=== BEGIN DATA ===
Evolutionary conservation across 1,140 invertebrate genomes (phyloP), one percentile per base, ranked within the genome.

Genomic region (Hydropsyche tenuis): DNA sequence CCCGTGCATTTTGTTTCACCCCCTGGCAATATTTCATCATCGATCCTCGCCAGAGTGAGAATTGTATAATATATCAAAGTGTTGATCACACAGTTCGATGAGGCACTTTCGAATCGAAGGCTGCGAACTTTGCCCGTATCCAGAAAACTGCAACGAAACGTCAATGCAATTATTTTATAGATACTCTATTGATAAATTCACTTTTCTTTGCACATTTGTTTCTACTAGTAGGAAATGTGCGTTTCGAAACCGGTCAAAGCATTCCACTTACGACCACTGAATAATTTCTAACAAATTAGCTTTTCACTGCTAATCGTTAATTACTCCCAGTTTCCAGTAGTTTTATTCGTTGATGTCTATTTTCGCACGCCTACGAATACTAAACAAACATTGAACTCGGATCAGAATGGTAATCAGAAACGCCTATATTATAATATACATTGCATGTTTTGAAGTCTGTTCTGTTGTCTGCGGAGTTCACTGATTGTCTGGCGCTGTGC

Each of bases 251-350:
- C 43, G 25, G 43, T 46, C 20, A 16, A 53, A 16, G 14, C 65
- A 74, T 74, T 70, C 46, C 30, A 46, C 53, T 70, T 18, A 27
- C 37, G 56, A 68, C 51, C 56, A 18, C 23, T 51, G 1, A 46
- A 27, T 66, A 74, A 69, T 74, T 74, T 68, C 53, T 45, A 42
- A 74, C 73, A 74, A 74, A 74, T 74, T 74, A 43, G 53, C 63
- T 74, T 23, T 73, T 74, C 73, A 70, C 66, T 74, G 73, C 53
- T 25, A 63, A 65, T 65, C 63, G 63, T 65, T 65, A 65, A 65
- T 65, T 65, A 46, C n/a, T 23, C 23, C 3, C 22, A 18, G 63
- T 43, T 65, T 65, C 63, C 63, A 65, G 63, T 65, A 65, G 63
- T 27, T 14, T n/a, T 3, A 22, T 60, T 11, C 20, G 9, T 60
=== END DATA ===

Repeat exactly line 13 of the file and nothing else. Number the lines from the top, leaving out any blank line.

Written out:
- T 27, T 14, T n/a, T 3, A 22, T 60, T 11, C 20, G 9, T 60